True to its name, the new BQSA and Q Magazine-sponsored exhibit "Deviation" highlights sexual difference, using Bowdoin's own students as models.

The opening, featuring photos taken by Alanna Beroiza '09, is in conjunction with Q's release of its second magazine.

Q co-editors Isa Abney '11 and George Aumoithe '11 noted that the magazine, which also features Beroiza's photos, is the first issue to have artwork inside.

"Alanna had this idea to do a photo shoot about sexuality that deviates from the norm, so besides the photos in the magazine, some of the others we decided to blow up and do an art show as a way to release the second issue of Q and to highlight the very special pictures inside the magazine," said Aumoithe.

According to Beroiza, the photos in the show represent a collaborative effort between the magazine, the models and herself. When discussing this semester's issue of Q in September, Beroiza found that her interests in photography and sexuality coincided with Q's goal of making the new magazine different from the first issue.

"I had taken Photo I and II in my sophomore year and I ended up doing a final project in Photo II that I playfully called the 'American Crotch Series'?I think it was 12 shots of women's crotches, but not all naked," she said.

In addition to previously exploring sexuality through art, Beroiza is also working on an honors project studying sexuality.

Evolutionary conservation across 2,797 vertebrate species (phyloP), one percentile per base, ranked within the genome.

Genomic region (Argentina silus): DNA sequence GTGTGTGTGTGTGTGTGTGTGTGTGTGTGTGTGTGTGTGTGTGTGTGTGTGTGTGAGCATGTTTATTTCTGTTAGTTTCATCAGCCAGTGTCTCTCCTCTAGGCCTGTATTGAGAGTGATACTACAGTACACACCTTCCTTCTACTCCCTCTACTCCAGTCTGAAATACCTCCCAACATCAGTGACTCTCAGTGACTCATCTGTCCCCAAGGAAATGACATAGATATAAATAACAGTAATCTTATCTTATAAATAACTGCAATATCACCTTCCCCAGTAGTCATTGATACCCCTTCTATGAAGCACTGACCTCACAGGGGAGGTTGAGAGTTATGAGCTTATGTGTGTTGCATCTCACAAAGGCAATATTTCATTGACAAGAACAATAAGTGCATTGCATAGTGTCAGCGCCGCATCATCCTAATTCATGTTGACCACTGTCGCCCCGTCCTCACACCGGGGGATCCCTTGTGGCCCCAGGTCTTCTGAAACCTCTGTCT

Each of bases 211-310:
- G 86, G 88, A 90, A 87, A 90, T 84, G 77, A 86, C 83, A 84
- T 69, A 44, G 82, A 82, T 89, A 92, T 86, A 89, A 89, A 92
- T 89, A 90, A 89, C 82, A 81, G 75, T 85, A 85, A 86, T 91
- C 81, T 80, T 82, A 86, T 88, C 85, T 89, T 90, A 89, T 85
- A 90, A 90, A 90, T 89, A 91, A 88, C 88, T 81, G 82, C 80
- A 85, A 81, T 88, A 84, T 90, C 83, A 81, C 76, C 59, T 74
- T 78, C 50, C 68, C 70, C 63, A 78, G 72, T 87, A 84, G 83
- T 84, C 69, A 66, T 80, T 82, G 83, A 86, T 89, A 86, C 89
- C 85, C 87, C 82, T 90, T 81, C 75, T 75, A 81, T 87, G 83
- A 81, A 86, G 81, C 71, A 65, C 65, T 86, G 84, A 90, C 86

"It's just something I'm really interested in?sexuality, but particularly sexual difference, and I find that I really like to explore it in a number of different ways academically and artistically," said Beroiza.

"It just sort of ended up being George and Isa pushing me to make really good photos," she added.

"The photos represent non-normative sex," said Abney. "They're images of what we consider queer, unusual."

When Beroiza spoke to photo subjects before a shoot, she had a conversation with them to figure out how they differed from the sexual norm.

"I wanted to come up with a project with each subject that would sort of collaboratively represent what they perceived to be sexual difference," said Beroiza. "That's how they all came out pretty differently."

Beroiza said that while she took the photos, she credits their successful creation to the energy of her subjects.

"I'm really floored by this whole experience," she said. "It really doesn't feel like it's my photos so much as it is this collaborative effort and the models coming up with these ideas and letting me work with them, and Q being the most supportive thing ever."

"I clicked a button and did some scanning and exposing on Photoshop, but other than that, I just showed up," she added.

Abney and Beroiza both said they are looking forward to the response from those who view "Deviation."

"I hope that there are people who come to the opening and get to talking," said Beroiza. "Maybe it will be a medium to discuss."

"It's exciting, because it's going to make some people uncomfortable," added Abney. "Being here at Bowdoin, we don't really see that a lot."

"Deviation" will open at 7 p.m. on Friday evening in the LaMarche Gallery.